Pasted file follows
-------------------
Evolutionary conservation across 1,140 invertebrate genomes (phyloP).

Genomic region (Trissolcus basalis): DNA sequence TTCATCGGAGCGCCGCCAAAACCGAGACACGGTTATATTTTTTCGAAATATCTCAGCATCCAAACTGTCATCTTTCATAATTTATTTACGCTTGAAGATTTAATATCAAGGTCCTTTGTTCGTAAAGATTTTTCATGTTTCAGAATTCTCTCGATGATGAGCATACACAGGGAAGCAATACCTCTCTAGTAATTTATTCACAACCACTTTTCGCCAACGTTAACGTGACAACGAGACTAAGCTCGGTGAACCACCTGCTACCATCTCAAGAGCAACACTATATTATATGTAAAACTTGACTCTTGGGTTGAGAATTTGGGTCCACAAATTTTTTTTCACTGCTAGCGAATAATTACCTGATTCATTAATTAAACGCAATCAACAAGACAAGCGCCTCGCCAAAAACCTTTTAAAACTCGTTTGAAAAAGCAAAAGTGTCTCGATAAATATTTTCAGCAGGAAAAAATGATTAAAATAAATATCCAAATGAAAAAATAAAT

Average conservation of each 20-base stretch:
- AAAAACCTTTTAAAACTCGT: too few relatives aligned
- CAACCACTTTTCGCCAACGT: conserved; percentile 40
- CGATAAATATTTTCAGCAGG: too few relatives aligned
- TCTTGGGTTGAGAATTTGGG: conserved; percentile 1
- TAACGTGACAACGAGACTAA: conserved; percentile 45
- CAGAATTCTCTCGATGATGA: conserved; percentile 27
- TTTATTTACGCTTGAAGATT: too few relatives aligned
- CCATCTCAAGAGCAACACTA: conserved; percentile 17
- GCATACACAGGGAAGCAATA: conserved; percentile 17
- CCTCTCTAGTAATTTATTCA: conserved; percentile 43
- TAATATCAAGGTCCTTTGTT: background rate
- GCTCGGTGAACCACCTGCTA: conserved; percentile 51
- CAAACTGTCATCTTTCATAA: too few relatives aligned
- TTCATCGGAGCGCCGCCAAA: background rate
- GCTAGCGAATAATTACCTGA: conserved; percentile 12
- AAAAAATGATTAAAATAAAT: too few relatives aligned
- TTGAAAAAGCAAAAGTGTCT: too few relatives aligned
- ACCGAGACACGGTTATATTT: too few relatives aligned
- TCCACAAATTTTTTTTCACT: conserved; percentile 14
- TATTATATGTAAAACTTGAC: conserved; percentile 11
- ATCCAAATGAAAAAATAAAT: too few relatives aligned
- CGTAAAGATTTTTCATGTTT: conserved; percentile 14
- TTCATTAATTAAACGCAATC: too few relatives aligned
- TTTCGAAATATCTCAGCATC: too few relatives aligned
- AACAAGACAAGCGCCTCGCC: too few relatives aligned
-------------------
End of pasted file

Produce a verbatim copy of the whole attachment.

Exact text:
Evolutionary conservation across 1,140 invertebrate genomes (phyloP).

Genomic region (Trissolcus basalis): DNA sequence TTCATCGGAGCGCCGCCAAAACCGAGACACGGTTATATTTTTTCGAAATATCTCAGCATCCAAACTGTCATCTTTCATAATTTATTTACGCTTGAAGATTTAATATCAAGGTCCTTTGTTCGTAAAGATTTTTCATGTTTCAGAATTCTCTCGATGATGAGCATACACAGGGAAGCAATACCTCTCTAGTAATTTATTCACAACCACTTTTCGCCAACGTTAACGTGACAACGAGACTAAGCTCGGTGAACCACCTGCTACCATCTCAAGAGCAACACTATATTATATGTAAAACTTGACTCTTGGGTTGAGAATTTGGGTCCACAAATTTTTTTTCACTGCTAGCGAATAATTACCTGATTCATTAATTAAACGCAATCAACAAGACAAGCGCCTCGCCAAAAACCTTTTAAAACTCGTTTGAAAAAGCAAAAGTGTCTCGATAAATATTTTCAGCAGGAAAAAATGATTAAAATAAATATCCAAATGAAAAAATAAAT

Average conservation of each 20-base stretch:
- AAAAACCTTTTAAAACTCGT: too few relatives aligned
- CAACCACTTTTCGCCAACGT: conserved; percentile 40
- CGATAAATATTTTCAGCAGG: too few relatives aligned
- TCTTGGGTTGAGAATTTGGG: conserved; percentile 1
- TAACGTGACAACGAGACTAA: conserved; percentile 45
- CAGAATTCTCTCGATGATGA: conserved; percentile 27
- TTTATTTACGCTTGAAGATT: too few relatives aligned
- CCATCTCAAGAGCAACACTA: conserved; percentile 17
- GCATACACAGGGAAGCAATA: conserved; percentile 17
- CCTCTCTAGTAATTTATTCA: conserved; percentile 43
- TAATATCAAGGTCCTTTGTT: background rate
- GCTCGGTGAACCACCTGCTA: conserved; percentile 51
- CAAACTGTCATCTTTCATAA: too few relatives aligned
- TTCATCGGAGCGCCGCCAAA: background rate
- GCTAGCGAATAATTACCTGA: conserved; percentile 12
- AAAAAATGATTAAAATAAAT: too few relatives aligned
- TTGAAAAAGCAAAAGTGTCT: too few relatives aligned
- ACCGAGACACGGTTATATTT: too few relatives aligned
- TCCACAAATTTTTTTTCACT: conserved; percentile 14
- TATTATATGTAAAACTTGAC: conserved; percentile 11
- ATCCAAATGAAAAAATAAAT: too few relatives aligned
- CGTAAAGATTTTTCATGTTT: conserved; percentile 14
- TTCATTAATTAAACGCAATC: too few relatives aligned
- TTTCGAAATATCTCAGCATC: too few relatives aligned
- AACAAGACAAGCGCCTCGCC: too few relatives aligned